Muscle building is a core part of working out, whether you are into weightlifting or bodybuilding. But many elements play into building and toning muscle, well beyond the confines of lifting weights or using your body’s weight. There’s rest, hydration, and more importantly, nutrients.

It’s why many athletes, bodybuilders, and weightlifters turn to supplements and steroids from reputable institutions like and the likes. Because food doesn’t provide all the nutrients they need for bulking and toning in tandem with their routines, or they need that extra edge to get it just right.

In this article, we’ll explore these essential nutrients and their affiliation with muscle building.

The Nutrients

The nutrients outlined in this section are carefully curated for their effects on muscle building—a talking point explored below:


Glutamine is essential for muscle repair, an effect that continues as far as the digestive tract’s lining, particularly after stressing the body with high-intensity exercises, such as HIIT and weightlifting. This nutrient also works for uplifting immunity and regulating gut function.


Protein is readily the most essential nutrient required for muscle building, obviously, due to its leucine and amino acid content. It’s why proteins are known as synthesizers, prevent the breakdown of bodily muscles for energy during physical activities, and help in the development of new muscle. While proteins are present in many whole foods, muscle building requires even more protein and of a certain quality too. It’s why bodybuilders, weightlifters, and athletes resort to supplements like protein bars, shakes, and powders to up their protein intakes.


There are two categories of B vitamins depending on essential functions: Folic acid and B12 help synthesize proteins for tissue repair and muscle building after working out, while vitamins B6, thiamine, biotin, niacin, riboflavin, and pantothenic acid help with energy production. Vitamin B12 also contributes to mental clarity, helping to dissipate brain fog and feelings of listlessness.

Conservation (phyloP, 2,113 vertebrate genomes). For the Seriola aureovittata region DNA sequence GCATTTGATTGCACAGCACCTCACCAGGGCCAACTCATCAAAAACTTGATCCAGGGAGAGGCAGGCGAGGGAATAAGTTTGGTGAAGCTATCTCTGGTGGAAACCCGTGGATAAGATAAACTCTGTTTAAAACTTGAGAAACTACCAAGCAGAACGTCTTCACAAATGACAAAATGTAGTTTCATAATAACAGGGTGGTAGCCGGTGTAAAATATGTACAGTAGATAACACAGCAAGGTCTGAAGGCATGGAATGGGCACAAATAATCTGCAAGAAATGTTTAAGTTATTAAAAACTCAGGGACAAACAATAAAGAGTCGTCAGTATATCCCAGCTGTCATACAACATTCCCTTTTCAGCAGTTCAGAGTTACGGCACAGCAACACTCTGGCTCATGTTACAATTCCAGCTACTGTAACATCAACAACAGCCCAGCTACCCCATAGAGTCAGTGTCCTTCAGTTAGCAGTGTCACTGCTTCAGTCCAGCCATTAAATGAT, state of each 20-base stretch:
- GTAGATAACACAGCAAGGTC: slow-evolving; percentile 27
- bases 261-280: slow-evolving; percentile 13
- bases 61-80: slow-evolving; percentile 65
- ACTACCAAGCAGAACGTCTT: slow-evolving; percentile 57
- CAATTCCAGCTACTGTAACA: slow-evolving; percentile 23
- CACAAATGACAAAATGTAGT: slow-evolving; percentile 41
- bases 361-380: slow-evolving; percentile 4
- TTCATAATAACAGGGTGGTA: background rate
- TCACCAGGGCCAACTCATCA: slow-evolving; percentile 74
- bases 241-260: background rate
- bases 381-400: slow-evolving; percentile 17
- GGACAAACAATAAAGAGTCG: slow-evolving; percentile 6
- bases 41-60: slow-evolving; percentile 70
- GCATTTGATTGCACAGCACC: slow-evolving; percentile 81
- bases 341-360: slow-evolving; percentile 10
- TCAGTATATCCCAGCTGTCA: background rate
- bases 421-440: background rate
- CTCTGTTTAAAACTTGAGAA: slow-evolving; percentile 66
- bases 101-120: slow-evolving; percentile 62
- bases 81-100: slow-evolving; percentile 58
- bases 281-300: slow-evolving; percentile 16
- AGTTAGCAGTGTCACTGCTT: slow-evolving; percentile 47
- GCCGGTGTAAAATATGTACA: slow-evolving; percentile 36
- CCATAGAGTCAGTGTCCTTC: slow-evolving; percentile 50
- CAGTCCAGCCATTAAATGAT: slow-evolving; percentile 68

Deficient magnesium levels might be responsible for unusual feelings of tiredness. Magnesium is a de-stressing nutrient that helps the muscles relax and avoid or stop cramping. Paired with calcium, the nutrients encourage quality sleep and manage blood pressure. You can add magnesium to your diet via whole grains, squash, legumes like beans, seeds, leafy greens, and nuts.


Beta-alanine is an amino acid, albeit the non-essential kind. Nonetheless, like magnesium, it has anti-cramping characteristics that help post-workout rest and recovery. It creates carnosine, a chemical that regulates muscle pH, inhibiting the buildup of lactic acids, which trigger cramping and fatigue.


This nutrient is present in blood and is responsible for transmitting oxygen in muscle tissue. It also maintains metabolism and uplifts immunity. Deficient iron levels make for a poor circulatory system, incapable of transporting much-needed oxygen and other nutrients across the body. Iron can be found in everyday foods like fortified whole grains, fish, leafy greens, eggs, fish, and poultry.


Carbs are energy producers, making them excellent fuel sources during high-intensity exercises. Without them, you’d struggle with resistance training, and feel tired faster. It’s why some recommend eating carbs before and after intense sessions to fuel the body and hamper breaking down muscles for energy.

Categories: Health

Nicolas Desjardins

Hello everyone, I am the main writer for SIND Canada. I've been writing articles for more than 12 years and I like sharing my knowledge. I'm currently writing for many websites and newspapers. I always keep myself very informed to give you the best information. All my years as a computer scientist made me become an incredible researcher. You can contact me on our forum or by email at [email protected].